28 & 30 Forsyth Street - The Dunlay Block
Daniel Dunlay (1853-1902) built the Dunlay block at 28 Forsyth St. in 1900, at the same time as the O’Neill and Green Blocks, to replace the buildings destroyed by fire in the spring of that year.. The Dunlay building was 28 x 56 and was faced with brick from Nayler’s brickyard. (His home at 43 Forysth St. was also brick). Originally J.S. Morton, Druggist, occupied on the ground floor as well as Dan’s carriage making business at the rear. Upon his death in 1905, Dan's carriage buisness was continued under the management of Mr. Doupe. In 1908, James Gehan took over the carriage and blacksmith shop which, it seems, he ran for 32 years before handing over the reins to Mr. Earl Blakely, a former high school teacher.
Dr. Tait’s Dental Office and a dwelling completed the second floor..
During WW1, the then vacant Dunlay Block had been given rent free to the Women's Institute to use to prepare parcel for the men overseas.
The Marmora Herald reported on April 8, 1915,
"Mr. Walter Donnelly has moved into the Dunlay Block which was formerly used as a drug store. The front part has been fitted up for a barber shop and back of the barber shop will be the pool room."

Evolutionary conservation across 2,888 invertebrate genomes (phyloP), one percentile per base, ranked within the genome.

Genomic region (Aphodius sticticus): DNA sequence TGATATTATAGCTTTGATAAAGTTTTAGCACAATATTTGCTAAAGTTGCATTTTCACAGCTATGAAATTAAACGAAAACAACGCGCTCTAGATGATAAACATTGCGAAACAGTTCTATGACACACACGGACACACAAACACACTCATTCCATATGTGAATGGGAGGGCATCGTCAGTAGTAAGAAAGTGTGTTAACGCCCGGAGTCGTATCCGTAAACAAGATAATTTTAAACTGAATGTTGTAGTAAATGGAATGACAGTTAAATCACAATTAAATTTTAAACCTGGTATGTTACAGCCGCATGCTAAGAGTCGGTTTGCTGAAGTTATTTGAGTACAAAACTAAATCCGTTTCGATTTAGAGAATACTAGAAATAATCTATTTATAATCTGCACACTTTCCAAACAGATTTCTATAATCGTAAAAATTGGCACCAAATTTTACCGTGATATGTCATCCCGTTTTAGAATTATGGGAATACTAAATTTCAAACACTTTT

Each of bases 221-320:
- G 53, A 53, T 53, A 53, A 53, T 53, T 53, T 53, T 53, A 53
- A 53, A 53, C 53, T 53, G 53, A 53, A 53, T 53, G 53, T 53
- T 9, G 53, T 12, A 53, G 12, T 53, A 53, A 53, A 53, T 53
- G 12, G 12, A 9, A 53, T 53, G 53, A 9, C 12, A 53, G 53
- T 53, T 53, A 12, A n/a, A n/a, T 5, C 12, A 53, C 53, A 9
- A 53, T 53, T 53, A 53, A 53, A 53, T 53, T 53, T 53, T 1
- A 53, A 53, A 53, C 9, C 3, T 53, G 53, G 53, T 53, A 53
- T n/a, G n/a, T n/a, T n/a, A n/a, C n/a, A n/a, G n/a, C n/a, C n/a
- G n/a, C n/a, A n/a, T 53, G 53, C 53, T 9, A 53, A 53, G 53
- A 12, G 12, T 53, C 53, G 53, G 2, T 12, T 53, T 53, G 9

Daniel's two sons, Harry and Edward (1888-1948) operated a clothing store, Dunlay’s, which replaced the drugstore. The Marmora Herald, dated Aug. 14, 1919, reported "The interior of the Dunlay store is being renovated and fitted up in an attractive manner. Masters Ed and Harry Dunlay will ope a gents furnishing store at a early date." In 1951, after Edward's death, Harry was joined by Joe Murray (husband of Dan’s granddaughter Rita) and the store was renamed Dunlay & Murray’s. Harry died in 1952.
In May of 1968, while the Murrays were living above the store, they suffered a shoot-out incident that left the culprit, James "Squeak" Reynolds in hospital, shot by the Provincial Police. A teen dance in the area had just ended, making things pretty tense for the police. Shots penetrated the wall and the ceiling to their living quarters, leaving the family shaken. Celia Murray explains, "Scary night. My sister and I watched from the upstairs windows as an officer "shot him down" on the street....then my mother said " that is enough excitement - go to bed"! "
Leo Provost, who was the owner at the time of the shoot out,having purchased the building around 1966, moved his Sports Shop to the north side of the Marett Building in 1970. Thereafter, the Dunlay block housed a variety of small businesses including
- Peter Homecko - milk store & variety store called "Peho", opened August 1972
- Gary Barker's flower shop
- a laundramat,
- Pat Redican's "Romney Rye"
- Horvath's Clothing Store
- Janet Nehrling's restaurant, the Rainbow Cafe
- 1986 Nichols Souvenirs
- Faith Hambleton's "Echoes of Nature" in May of 1988
In 2012, it was purchased by the neighboring drug store and demolished for a parking lot.